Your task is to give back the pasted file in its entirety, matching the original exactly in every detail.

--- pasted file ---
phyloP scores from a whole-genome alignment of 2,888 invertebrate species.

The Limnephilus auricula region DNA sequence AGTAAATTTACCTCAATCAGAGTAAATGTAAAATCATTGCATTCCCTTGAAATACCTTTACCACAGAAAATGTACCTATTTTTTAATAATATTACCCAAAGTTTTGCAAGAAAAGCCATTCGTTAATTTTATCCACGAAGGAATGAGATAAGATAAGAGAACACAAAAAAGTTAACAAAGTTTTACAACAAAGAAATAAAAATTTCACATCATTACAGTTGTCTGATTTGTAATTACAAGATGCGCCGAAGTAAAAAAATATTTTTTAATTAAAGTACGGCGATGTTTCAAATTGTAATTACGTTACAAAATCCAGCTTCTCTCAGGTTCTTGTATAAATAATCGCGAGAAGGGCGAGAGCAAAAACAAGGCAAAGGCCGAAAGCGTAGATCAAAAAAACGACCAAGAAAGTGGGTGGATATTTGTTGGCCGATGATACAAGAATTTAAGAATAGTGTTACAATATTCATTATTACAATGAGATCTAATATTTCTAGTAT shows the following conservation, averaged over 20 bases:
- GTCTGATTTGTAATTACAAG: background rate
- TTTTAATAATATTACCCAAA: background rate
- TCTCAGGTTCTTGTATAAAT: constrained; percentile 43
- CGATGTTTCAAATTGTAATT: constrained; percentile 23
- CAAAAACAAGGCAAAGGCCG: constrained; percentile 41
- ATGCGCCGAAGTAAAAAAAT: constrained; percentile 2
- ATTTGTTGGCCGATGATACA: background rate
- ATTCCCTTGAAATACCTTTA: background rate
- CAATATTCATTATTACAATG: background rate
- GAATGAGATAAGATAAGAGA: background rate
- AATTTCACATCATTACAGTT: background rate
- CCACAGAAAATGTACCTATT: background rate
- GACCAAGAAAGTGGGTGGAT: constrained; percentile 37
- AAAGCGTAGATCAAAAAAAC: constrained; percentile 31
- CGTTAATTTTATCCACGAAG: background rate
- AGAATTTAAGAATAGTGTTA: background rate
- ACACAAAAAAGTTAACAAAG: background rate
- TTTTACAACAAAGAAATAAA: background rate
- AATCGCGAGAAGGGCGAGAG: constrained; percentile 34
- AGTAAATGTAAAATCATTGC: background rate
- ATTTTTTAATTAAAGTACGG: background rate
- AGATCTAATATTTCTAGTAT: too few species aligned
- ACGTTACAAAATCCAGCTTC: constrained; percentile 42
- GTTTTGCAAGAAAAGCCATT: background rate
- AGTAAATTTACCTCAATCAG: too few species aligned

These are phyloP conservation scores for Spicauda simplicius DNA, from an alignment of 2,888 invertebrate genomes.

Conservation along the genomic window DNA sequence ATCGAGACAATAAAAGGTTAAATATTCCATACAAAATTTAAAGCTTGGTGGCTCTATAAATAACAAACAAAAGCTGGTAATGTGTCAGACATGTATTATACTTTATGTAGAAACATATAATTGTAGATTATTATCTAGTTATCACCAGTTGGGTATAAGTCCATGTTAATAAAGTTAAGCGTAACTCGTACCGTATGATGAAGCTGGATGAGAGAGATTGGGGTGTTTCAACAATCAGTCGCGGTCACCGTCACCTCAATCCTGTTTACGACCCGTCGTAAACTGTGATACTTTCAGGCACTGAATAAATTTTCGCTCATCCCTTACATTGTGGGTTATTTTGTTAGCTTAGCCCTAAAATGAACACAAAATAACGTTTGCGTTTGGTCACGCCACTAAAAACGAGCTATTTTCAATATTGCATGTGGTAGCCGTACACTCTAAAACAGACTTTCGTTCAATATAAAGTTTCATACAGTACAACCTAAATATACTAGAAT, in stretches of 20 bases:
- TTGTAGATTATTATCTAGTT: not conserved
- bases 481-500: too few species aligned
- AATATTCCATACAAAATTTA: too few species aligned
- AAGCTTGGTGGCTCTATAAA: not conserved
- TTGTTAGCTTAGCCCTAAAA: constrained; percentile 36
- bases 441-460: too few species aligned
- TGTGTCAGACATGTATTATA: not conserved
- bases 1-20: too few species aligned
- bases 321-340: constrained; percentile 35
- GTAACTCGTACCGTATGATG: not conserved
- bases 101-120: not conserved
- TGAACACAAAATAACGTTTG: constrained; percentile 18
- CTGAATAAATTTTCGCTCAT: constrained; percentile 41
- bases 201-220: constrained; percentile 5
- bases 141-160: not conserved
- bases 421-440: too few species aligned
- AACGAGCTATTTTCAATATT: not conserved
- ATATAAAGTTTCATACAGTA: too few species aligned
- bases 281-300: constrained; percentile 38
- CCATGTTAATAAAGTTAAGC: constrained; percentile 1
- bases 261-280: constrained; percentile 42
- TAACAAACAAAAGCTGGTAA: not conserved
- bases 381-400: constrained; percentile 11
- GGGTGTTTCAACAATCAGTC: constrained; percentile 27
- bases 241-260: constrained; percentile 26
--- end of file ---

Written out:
phyloP scores from a whole-genome alignment of 2,888 invertebrate species.

The Limnephilus auricula region DNA sequence AGTAAATTTACCTCAATCAGAGTAAATGTAAAATCATTGCATTCCCTTGAAATACCTTTACCACAGAAAATGTACCTATTTTTTAATAATATTACCCAAAGTTTTGCAAGAAAAGCCATTCGTTAATTTTATCCACGAAGGAATGAGATAAGATAAGAGAACACAAAAAAGTTAACAAAGTTTTACAACAAAGAAATAAAAATTTCACATCATTACAGTTGTCTGATTTGTAATTACAAGATGCGCCGAAGTAAAAAAATATTTTTTAATTAAAGTACGGCGATGTTTCAAATTGTAATTACGTTACAAAATCCAGCTTCTCTCAGGTTCTTGTATAAATAATCGCGAGAAGGGCGAGAGCAAAAACAAGGCAAAGGCCGAAAGCGTAGATCAAAAAAACGACCAAGAAAGTGGGTGGATATTTGTTGGCCGATGATACAAGAATTTAAGAATAGTGTTACAATATTCATTATTACAATGAGATCTAATATTTCTAGTAT shows the following conservation, averaged over 20 bases:
- GTCTGATTTGTAATTACAAG: background rate
- TTTTAATAATATTACCCAAA: background rate
- TCTCAGGTTCTTGTATAAAT: constrained; percentile 43
- CGATGTTTCAAATTGTAATT: constrained; percentile 23
- CAAAAACAAGGCAAAGGCCG: constrained; percentile 41
- ATGCGCCGAAGTAAAAAAAT: constrained; percentile 2
- ATTTGTTGGCCGATGATACA: background rate
- ATTCCCTTGAAATACCTTTA: background rate
- CAATATTCATTATTACAATG: background rate
- GAATGAGATAAGATAAGAGA: background rate
- AATTTCACATCATTACAGTT: background rate
- CCACAGAAAATGTACCTATT: background rate
- GACCAAGAAAGTGGGTGGAT: constrained; percentile 37
- AAAGCGTAGATCAAAAAAAC: constrained; percentile 31
- CGTTAATTTTATCCACGAAG: background rate
- AGAATTTAAGAATAGTGTTA: background rate
- ACACAAAAAAGTTAACAAAG: background rate
- TTTTACAACAAAGAAATAAA: background rate
- AATCGCGAGAAGGGCGAGAG: constrained; percentile 34
- AGTAAATGTAAAATCATTGC: background rate
- ATTTTTTAATTAAAGTACGG: background rate
- AGATCTAATATTTCTAGTAT: too few species aligned
- ACGTTACAAAATCCAGCTTC: constrained; percentile 42
- GTTTTGCAAGAAAAGCCATT: background rate
- AGTAAATTTACCTCAATCAG: too few species aligned

These are phyloP conservation scores for Spicauda simplicius DNA, from an alignment of 2,888 invertebrate genomes.

Conservation along the genomic window DNA sequence ATCGAGACAATAAAAGGTTAAATATTCCATACAAAATTTAAAGCTTGGTGGCTCTATAAATAACAAACAAAAGCTGGTAATGTGTCAGACATGTATTATACTTTATGTAGAAACATATAATTGTAGATTATTATCTAGTTATCACCAGTTGGGTATAAGTCCATGTTAATAAAGTTAAGCGTAACTCGTACCGTATGATGAAGCTGGATGAGAGAGATTGGGGTGTTTCAACAATCAGTCGCGGTCACCGTCACCTCAATCCTGTTTACGACCCGTCGTAAACTGTGATACTTTCAGGCACTGAATAAATTTTCGCTCATCCCTTACATTGTGGGTTATTTTGTTAGCTTAGCCCTAAAATGAACACAAAATAACGTTTGCGTTTGGTCACGCCACTAAAAACGAGCTATTTTCAATATTGCATGTGGTAGCCGTACACTCTAAAACAGACTTTCGTTCAATATAAAGTTTCATACAGTACAACCTAAATATACTAGAAT, in stretches of 20 bases:
- TTGTAGATTATTATCTAGTT: not conserved
- bases 481-500: too few species aligned
- AATATTCCATACAAAATTTA: too few species aligned
- AAGCTTGGTGGCTCTATAAA: not conserved
- TTGTTAGCTTAGCCCTAAAA: constrained; percentile 36
- bases 441-460: too few species aligned
- TGTGTCAGACATGTATTATA: not conserved
- bases 1-20: too few species aligned
- bases 321-340: constrained; percentile 35
- GTAACTCGTACCGTATGATG: not conserved
- bases 101-120: not conserved
- TGAACACAAAATAACGTTTG: constrained; percentile 18
- CTGAATAAATTTTCGCTCAT: constrained; percentile 41
- bases 201-220: constrained; percentile 5
- bases 141-160: not conserved
- bases 421-440: too few species aligned
- AACGAGCTATTTTCAATATT: not conserved
- ATATAAAGTTTCATACAGTA: too few species aligned
- bases 281-300: constrained; percentile 38
- CCATGTTAATAAAGTTAAGC: constrained; percentile 1
- bases 261-280: constrained; percentile 42
- TAACAAACAAAAGCTGGTAA: not conserved
- bases 381-400: constrained; percentile 11
- GGGTGTTTCAACAATCAGTC: constrained; percentile 27
- bases 241-260: constrained; percentile 26